It’s the first day of spring. This makes most people happy. Not me. I’ve spent all winter with a small knot in my chest, the kind you get when you learn a dear friend has a terminal illness. What I’ve been grieving is not a friend but winter, the loss of a season I loved.

That may sound strange. To many people, winter is just freezing temperatures, snow and ice – something to be endured.

But I love Maine winters. Yes, I like to ski and skate. But it’s more than that. I love the ice; the patterns it makes on the windows in the mornings. The way it glitters on trees after an ice storm. I love snow; shoveling driveways in the dark after an overnight snowfall, exchanging rueful smiles with neighbors. The way sounds are muffled and landscapes completely altered. I even love the cold and dark, because it gives me a chance to sit with a cup of tea, wrapped in a blanket, reading by the fire before the sun comes up.

I get this trait from my mother, who grew up in Minnesota and regaled us with tales of sleeping in an outdoor “sleeping porch” during the legendary winters as a child. A few weekends ago, I visited her birthplace for the first time. As the airplane descended through the clouds, I peered outside, eager to glimpse the land of 10,000 lakes blanketed in snow. The lakes were open water. There was no snow. And I mean Not. A. Flake. Not even frozen remnants in parking lots or under trees. It was March 1 and that day’s headlines announced that the state had just finished its hottest winter on record.

I’ve lived in Maine half my life (I’m 72) and this is the first winter since moving here in 1988 that the skis never came out of the cellar. The skates came out once. Three weeks ago, I heard there was ice at a pond near Portland. It’s rare to skate in February, which typically sees two feet of snow. But this year we’d had just a half inch. I eagerly fetched my skates from storage, but by the time I got to Great Pond, temperatures had risen and the ice had melted. My blades sank into the soft ice with each step. I kept going; surely it would be better further out. I had to give up.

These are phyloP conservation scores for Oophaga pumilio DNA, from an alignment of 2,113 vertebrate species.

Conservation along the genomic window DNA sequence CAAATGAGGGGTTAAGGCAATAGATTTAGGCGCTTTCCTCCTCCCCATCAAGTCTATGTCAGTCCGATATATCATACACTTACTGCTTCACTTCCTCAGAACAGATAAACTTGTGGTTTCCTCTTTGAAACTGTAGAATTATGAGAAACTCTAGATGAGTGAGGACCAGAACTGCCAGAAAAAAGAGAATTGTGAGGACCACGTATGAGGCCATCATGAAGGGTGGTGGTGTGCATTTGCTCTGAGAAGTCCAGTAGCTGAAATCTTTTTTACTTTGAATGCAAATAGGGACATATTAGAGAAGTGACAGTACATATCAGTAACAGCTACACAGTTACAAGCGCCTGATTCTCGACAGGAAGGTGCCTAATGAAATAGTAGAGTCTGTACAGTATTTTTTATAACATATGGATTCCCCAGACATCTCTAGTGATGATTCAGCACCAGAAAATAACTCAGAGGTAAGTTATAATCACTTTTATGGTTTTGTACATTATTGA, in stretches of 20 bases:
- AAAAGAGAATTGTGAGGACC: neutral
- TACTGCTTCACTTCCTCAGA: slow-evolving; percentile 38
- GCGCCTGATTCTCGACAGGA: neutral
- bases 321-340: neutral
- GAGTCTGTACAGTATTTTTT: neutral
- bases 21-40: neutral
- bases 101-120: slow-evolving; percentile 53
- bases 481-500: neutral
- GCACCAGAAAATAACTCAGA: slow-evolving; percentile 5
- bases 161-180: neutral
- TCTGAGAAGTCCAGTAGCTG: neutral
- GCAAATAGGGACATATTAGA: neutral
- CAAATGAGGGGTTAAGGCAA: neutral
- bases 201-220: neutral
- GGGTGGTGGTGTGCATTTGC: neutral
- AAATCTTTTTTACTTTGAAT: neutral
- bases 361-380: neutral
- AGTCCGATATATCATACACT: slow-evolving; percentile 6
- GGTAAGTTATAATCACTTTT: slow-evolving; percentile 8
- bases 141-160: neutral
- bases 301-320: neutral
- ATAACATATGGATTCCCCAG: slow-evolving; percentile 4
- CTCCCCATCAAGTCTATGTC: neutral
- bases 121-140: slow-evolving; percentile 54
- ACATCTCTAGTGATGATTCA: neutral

Next morning I rose early, determined to get there while the ice was still hard. “You’re just doing this,” my baffled husband said as I dashed out the door, “so you can tell yourself you went skating this year. Aren’t you?”


He was right. As I doggedly made my way around the circumference of the barely frozen pond – I wasn’t risking the center – I felt little pleasure and mostly grief. I felt like someone sitting at the bedside of a failing friend desperately holding onto memories and hopes.

Trying to accept the news – that winter was dying – was very like the grieving process. As the evidence has mounted, I’ve been in denial: This is a fluke, next year will be better, more “normal.”

But this past year has made it impossible to pretend. The Summer That Wasn’t – weeks of seemingly daily rain or fog – was followed by the Fall That Wasn’t, the hoped-for brilliant foliage dulled by the summer rain. And now, the Winter That Wasn’t.

I’ve gotten past denial. I’m sad, deeply sad. I’m also angry at those who’ve been so busy calling climate change a hoax. I’m tired of having to bargain over the deteriorating health of our planet and I will never, ever accept it.

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